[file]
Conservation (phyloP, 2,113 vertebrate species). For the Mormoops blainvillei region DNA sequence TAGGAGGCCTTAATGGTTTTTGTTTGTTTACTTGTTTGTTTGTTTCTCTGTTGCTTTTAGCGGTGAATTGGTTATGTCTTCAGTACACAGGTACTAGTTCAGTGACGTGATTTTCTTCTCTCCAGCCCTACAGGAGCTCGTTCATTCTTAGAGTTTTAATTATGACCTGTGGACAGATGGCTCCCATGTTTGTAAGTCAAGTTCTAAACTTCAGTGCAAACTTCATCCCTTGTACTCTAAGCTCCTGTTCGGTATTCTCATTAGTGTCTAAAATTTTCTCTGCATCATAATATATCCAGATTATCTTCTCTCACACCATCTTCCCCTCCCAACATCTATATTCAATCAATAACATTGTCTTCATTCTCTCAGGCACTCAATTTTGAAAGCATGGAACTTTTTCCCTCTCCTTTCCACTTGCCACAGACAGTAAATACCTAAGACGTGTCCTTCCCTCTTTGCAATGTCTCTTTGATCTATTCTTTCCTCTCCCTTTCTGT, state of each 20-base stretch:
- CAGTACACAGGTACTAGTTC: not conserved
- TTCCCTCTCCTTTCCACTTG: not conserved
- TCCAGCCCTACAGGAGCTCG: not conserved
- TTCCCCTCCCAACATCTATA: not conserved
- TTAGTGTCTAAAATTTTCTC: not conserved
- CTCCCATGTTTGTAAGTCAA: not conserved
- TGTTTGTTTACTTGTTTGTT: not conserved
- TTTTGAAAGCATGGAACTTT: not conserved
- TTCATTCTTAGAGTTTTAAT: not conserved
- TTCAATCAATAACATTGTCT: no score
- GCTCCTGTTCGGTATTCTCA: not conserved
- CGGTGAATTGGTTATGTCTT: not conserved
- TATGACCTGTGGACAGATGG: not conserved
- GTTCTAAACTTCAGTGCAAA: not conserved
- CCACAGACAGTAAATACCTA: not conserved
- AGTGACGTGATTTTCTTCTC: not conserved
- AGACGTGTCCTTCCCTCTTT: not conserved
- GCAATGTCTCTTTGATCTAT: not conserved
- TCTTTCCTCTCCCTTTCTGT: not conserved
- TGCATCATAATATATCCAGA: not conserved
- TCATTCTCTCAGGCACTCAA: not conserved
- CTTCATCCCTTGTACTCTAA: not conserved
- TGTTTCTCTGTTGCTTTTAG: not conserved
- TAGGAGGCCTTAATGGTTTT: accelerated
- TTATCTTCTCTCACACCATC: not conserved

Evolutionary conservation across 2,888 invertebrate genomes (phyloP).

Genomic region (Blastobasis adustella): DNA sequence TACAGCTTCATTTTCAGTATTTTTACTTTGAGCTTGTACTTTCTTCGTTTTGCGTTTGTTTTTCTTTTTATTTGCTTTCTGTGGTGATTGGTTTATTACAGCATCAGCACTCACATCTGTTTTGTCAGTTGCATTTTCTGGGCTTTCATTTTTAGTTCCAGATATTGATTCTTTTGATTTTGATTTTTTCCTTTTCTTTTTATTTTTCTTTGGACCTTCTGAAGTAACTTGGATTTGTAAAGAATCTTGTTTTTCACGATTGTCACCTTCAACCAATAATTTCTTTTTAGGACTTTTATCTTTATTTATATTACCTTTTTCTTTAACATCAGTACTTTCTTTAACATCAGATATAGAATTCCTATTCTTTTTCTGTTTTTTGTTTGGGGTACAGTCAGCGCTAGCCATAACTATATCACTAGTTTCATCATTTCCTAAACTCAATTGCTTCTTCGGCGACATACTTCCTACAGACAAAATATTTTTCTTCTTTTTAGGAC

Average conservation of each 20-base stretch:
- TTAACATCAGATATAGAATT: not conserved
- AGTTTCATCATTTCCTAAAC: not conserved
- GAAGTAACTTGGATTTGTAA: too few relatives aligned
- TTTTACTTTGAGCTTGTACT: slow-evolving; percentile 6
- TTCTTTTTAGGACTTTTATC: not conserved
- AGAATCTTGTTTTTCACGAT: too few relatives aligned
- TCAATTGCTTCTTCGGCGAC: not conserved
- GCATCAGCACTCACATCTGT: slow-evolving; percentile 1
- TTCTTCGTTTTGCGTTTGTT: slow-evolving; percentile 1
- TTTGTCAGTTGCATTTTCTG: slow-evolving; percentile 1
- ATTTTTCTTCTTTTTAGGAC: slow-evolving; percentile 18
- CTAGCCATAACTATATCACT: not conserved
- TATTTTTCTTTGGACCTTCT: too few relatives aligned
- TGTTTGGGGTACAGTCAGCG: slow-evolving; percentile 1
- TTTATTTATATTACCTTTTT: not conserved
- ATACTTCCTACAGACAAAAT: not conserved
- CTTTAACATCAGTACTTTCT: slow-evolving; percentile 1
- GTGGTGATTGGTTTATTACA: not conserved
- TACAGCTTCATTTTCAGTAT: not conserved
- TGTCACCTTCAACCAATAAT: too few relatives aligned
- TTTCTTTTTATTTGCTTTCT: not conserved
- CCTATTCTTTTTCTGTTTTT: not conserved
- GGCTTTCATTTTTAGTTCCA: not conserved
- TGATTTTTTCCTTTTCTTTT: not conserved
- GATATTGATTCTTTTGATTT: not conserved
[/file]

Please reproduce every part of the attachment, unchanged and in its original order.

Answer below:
Conservation (phyloP, 2,113 vertebrate species). For the Mormoops blainvillei region DNA sequence TAGGAGGCCTTAATGGTTTTTGTTTGTTTACTTGTTTGTTTGTTTCTCTGTTGCTTTTAGCGGTGAATTGGTTATGTCTTCAGTACACAGGTACTAGTTCAGTGACGTGATTTTCTTCTCTCCAGCCCTACAGGAGCTCGTTCATTCTTAGAGTTTTAATTATGACCTGTGGACAGATGGCTCCCATGTTTGTAAGTCAAGTTCTAAACTTCAGTGCAAACTTCATCCCTTGTACTCTAAGCTCCTGTTCGGTATTCTCATTAGTGTCTAAAATTTTCTCTGCATCATAATATATCCAGATTATCTTCTCTCACACCATCTTCCCCTCCCAACATCTATATTCAATCAATAACATTGTCTTCATTCTCTCAGGCACTCAATTTTGAAAGCATGGAACTTTTTCCCTCTCCTTTCCACTTGCCACAGACAGTAAATACCTAAGACGTGTCCTTCCCTCTTTGCAATGTCTCTTTGATCTATTCTTTCCTCTCCCTTTCTGT, state of each 20-base stretch:
- CAGTACACAGGTACTAGTTC: not conserved
- TTCCCTCTCCTTTCCACTTG: not conserved
- TCCAGCCCTACAGGAGCTCG: not conserved
- TTCCCCTCCCAACATCTATA: not conserved
- TTAGTGTCTAAAATTTTCTC: not conserved
- CTCCCATGTTTGTAAGTCAA: not conserved
- TGTTTGTTTACTTGTTTGTT: not conserved
- TTTTGAAAGCATGGAACTTT: not conserved
- TTCATTCTTAGAGTTTTAAT: not conserved
- TTCAATCAATAACATTGTCT: no score
- GCTCCTGTTCGGTATTCTCA: not conserved
- CGGTGAATTGGTTATGTCTT: not conserved
- TATGACCTGTGGACAGATGG: not conserved
- GTTCTAAACTTCAGTGCAAA: not conserved
- CCACAGACAGTAAATACCTA: not conserved
- AGTGACGTGATTTTCTTCTC: not conserved
- AGACGTGTCCTTCCCTCTTT: not conserved
- GCAATGTCTCTTTGATCTAT: not conserved
- TCTTTCCTCTCCCTTTCTGT: not conserved
- TGCATCATAATATATCCAGA: not conserved
- TCATTCTCTCAGGCACTCAA: not conserved
- CTTCATCCCTTGTACTCTAA: not conserved
- TGTTTCTCTGTTGCTTTTAG: not conserved
- TAGGAGGCCTTAATGGTTTT: accelerated
- TTATCTTCTCTCACACCATC: not conserved

Evolutionary conservation across 2,888 invertebrate genomes (phyloP).

Genomic region (Blastobasis adustella): DNA sequence TACAGCTTCATTTTCAGTATTTTTACTTTGAGCTTGTACTTTCTTCGTTTTGCGTTTGTTTTTCTTTTTATTTGCTTTCTGTGGTGATTGGTTTATTACAGCATCAGCACTCACATCTGTTTTGTCAGTTGCATTTTCTGGGCTTTCATTTTTAGTTCCAGATATTGATTCTTTTGATTTTGATTTTTTCCTTTTCTTTTTATTTTTCTTTGGACCTTCTGAAGTAACTTGGATTTGTAAAGAATCTTGTTTTTCACGATTGTCACCTTCAACCAATAATTTCTTTTTAGGACTTTTATCTTTATTTATATTACCTTTTTCTTTAACATCAGTACTTTCTTTAACATCAGATATAGAATTCCTATTCTTTTTCTGTTTTTTGTTTGGGGTACAGTCAGCGCTAGCCATAACTATATCACTAGTTTCATCATTTCCTAAACTCAATTGCTTCTTCGGCGACATACTTCCTACAGACAAAATATTTTTCTTCTTTTTAGGAC

Average conservation of each 20-base stretch:
- TTAACATCAGATATAGAATT: not conserved
- AGTTTCATCATTTCCTAAAC: not conserved
- GAAGTAACTTGGATTTGTAA: too few relatives aligned
- TTTTACTTTGAGCTTGTACT: slow-evolving; percentile 6
- TTCTTTTTAGGACTTTTATC: not conserved
- AGAATCTTGTTTTTCACGAT: too few relatives aligned
- TCAATTGCTTCTTCGGCGAC: not conserved
- GCATCAGCACTCACATCTGT: slow-evolving; percentile 1
- TTCTTCGTTTTGCGTTTGTT: slow-evolving; percentile 1
- TTTGTCAGTTGCATTTTCTG: slow-evolving; percentile 1
- ATTTTTCTTCTTTTTAGGAC: slow-evolving; percentile 18
- CTAGCCATAACTATATCACT: not conserved
- TATTTTTCTTTGGACCTTCT: too few relatives aligned
- TGTTTGGGGTACAGTCAGCG: slow-evolving; percentile 1
- TTTATTTATATTACCTTTTT: not conserved
- ATACTTCCTACAGACAAAAT: not conserved
- CTTTAACATCAGTACTTTCT: slow-evolving; percentile 1
- GTGGTGATTGGTTTATTACA: not conserved
- TACAGCTTCATTTTCAGTAT: not conserved
- TGTCACCTTCAACCAATAAT: too few relatives aligned
- TTTCTTTTTATTTGCTTTCT: not conserved
- CCTATTCTTTTTCTGTTTTT: not conserved
- GGCTTTCATTTTTAGTTCCA: not conserved
- TGATTTTTTCCTTTTCTTTT: not conserved
- GATATTGATTCTTTTGATTT: not conserved